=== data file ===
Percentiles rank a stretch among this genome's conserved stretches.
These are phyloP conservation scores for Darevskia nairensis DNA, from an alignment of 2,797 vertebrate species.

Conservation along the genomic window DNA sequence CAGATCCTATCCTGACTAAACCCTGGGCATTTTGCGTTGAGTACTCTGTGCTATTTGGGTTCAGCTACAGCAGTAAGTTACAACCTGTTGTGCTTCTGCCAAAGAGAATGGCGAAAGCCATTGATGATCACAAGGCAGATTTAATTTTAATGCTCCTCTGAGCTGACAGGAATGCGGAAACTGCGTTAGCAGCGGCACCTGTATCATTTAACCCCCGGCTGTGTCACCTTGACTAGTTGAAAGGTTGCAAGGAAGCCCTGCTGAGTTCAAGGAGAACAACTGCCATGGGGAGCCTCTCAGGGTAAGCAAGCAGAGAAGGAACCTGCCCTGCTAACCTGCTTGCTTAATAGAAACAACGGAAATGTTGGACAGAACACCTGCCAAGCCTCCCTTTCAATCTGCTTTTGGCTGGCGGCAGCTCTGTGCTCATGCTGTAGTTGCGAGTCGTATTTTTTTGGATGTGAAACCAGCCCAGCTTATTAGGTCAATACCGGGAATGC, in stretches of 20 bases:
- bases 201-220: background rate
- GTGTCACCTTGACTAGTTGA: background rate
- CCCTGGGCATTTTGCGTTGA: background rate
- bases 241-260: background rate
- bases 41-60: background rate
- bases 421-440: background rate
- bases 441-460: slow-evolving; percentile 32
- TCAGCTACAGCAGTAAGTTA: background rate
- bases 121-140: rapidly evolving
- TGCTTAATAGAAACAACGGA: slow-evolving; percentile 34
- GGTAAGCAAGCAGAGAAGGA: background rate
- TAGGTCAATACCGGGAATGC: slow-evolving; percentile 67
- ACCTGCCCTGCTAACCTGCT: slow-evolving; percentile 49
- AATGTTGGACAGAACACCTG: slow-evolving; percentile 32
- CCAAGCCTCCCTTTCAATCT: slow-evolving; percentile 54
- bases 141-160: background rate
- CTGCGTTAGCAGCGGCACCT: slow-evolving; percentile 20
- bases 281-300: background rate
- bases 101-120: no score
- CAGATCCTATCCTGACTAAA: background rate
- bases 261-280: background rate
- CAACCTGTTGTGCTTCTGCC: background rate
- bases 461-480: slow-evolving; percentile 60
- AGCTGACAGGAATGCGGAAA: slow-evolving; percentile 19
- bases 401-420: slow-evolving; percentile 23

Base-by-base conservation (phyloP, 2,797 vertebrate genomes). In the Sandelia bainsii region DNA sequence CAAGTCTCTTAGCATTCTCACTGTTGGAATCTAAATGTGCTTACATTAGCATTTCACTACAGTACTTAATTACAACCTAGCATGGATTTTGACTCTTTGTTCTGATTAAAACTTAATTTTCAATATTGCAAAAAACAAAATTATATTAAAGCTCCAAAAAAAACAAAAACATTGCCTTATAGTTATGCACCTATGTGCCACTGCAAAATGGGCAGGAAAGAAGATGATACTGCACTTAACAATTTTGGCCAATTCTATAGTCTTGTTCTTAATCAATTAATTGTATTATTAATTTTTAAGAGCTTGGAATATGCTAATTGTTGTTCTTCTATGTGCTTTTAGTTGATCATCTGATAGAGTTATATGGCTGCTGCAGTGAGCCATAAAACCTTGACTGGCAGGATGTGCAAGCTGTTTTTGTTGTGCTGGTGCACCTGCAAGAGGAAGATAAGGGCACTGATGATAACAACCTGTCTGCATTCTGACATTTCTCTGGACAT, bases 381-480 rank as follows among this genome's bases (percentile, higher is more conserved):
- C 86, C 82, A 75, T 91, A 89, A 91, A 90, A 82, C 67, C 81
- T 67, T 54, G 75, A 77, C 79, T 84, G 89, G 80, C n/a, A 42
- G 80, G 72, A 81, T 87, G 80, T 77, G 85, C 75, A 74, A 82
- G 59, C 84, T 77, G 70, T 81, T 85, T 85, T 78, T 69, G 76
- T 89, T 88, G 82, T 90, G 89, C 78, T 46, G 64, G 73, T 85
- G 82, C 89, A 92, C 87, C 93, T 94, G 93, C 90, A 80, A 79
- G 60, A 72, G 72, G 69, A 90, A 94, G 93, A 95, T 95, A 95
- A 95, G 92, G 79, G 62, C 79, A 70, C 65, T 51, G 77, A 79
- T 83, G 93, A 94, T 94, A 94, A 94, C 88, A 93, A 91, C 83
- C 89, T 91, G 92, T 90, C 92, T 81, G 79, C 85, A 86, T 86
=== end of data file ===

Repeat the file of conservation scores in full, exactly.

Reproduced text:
Percentiles rank a stretch among this genome's conserved stretches.
These are phyloP conservation scores for Darevskia nairensis DNA, from an alignment of 2,797 vertebrate species.

Conservation along the genomic window DNA sequence CAGATCCTATCCTGACTAAACCCTGGGCATTTTGCGTTGAGTACTCTGTGCTATTTGGGTTCAGCTACAGCAGTAAGTTACAACCTGTTGTGCTTCTGCCAAAGAGAATGGCGAAAGCCATTGATGATCACAAGGCAGATTTAATTTTAATGCTCCTCTGAGCTGACAGGAATGCGGAAACTGCGTTAGCAGCGGCACCTGTATCATTTAACCCCCGGCTGTGTCACCTTGACTAGTTGAAAGGTTGCAAGGAAGCCCTGCTGAGTTCAAGGAGAACAACTGCCATGGGGAGCCTCTCAGGGTAAGCAAGCAGAGAAGGAACCTGCCCTGCTAACCTGCTTGCTTAATAGAAACAACGGAAATGTTGGACAGAACACCTGCCAAGCCTCCCTTTCAATCTGCTTTTGGCTGGCGGCAGCTCTGTGCTCATGCTGTAGTTGCGAGTCGTATTTTTTTGGATGTGAAACCAGCCCAGCTTATTAGGTCAATACCGGGAATGC, in stretches of 20 bases:
- bases 201-220: background rate
- GTGTCACCTTGACTAGTTGA: background rate
- CCCTGGGCATTTTGCGTTGA: background rate
- bases 241-260: background rate
- bases 41-60: background rate
- bases 421-440: background rate
- bases 441-460: slow-evolving; percentile 32
- TCAGCTACAGCAGTAAGTTA: background rate
- bases 121-140: rapidly evolving
- TGCTTAATAGAAACAACGGA: slow-evolving; percentile 34
- GGTAAGCAAGCAGAGAAGGA: background rate
- TAGGTCAATACCGGGAATGC: slow-evolving; percentile 67
- ACCTGCCCTGCTAACCTGCT: slow-evolving; percentile 49
- AATGTTGGACAGAACACCTG: slow-evolving; percentile 32
- CCAAGCCTCCCTTTCAATCT: slow-evolving; percentile 54
- bases 141-160: background rate
- CTGCGTTAGCAGCGGCACCT: slow-evolving; percentile 20
- bases 281-300: background rate
- bases 101-120: no score
- CAGATCCTATCCTGACTAAA: background rate
- bases 261-280: background rate
- CAACCTGTTGTGCTTCTGCC: background rate
- bases 461-480: slow-evolving; percentile 60
- AGCTGACAGGAATGCGGAAA: slow-evolving; percentile 19
- bases 401-420: slow-evolving; percentile 23

Base-by-base conservation (phyloP, 2,797 vertebrate genomes). In the Sandelia bainsii region DNA sequence CAAGTCTCTTAGCATTCTCACTGTTGGAATCTAAATGTGCTTACATTAGCATTTCACTACAGTACTTAATTACAACCTAGCATGGATTTTGACTCTTTGTTCTGATTAAAACTTAATTTTCAATATTGCAAAAAACAAAATTATATTAAAGCTCCAAAAAAAACAAAAACATTGCCTTATAGTTATGCACCTATGTGCCACTGCAAAATGGGCAGGAAAGAAGATGATACTGCACTTAACAATTTTGGCCAATTCTATAGTCTTGTTCTTAATCAATTAATTGTATTATTAATTTTTAAGAGCTTGGAATATGCTAATTGTTGTTCTTCTATGTGCTTTTAGTTGATCATCTGATAGAGTTATATGGCTGCTGCAGTGAGCCATAAAACCTTGACTGGCAGGATGTGCAAGCTGTTTTTGTTGTGCTGGTGCACCTGCAAGAGGAAGATAAGGGCACTGATGATAACAACCTGTCTGCATTCTGACATTTCTCTGGACAT, bases 381-480 rank as follows among this genome's bases (percentile, higher is more conserved):
- C 86, C 82, A 75, T 91, A 89, A 91, A 90, A 82, C 67, C 81
- T 67, T 54, G 75, A 77, C 79, T 84, G 89, G 80, C n/a, A 42
- G 80, G 72, A 81, T 87, G 80, T 77, G 85, C 75, A 74, A 82
- G 59, C 84, T 77, G 70, T 81, T 85, T 85, T 78, T 69, G 76
- T 89, T 88, G 82, T 90, G 89, C 78, T 46, G 64, G 73, T 85
- G 82, C 89, A 92, C 87, C 93, T 94, G 93, C 90, A 80, A 79
- G 60, A 72, G 72, G 69, A 90, A 94, G 93, A 95, T 95, A 95
- A 95, G 92, G 79, G 62, C 79, A 70, C 65, T 51, G 77, A 79
- T 83, G 93, A 94, T 94, A 94, A 94, C 88, A 93, A 91, C 83
- C 89, T 91, G 92, T 90, C 92, T 81, G 79, C 85, A 86, T 86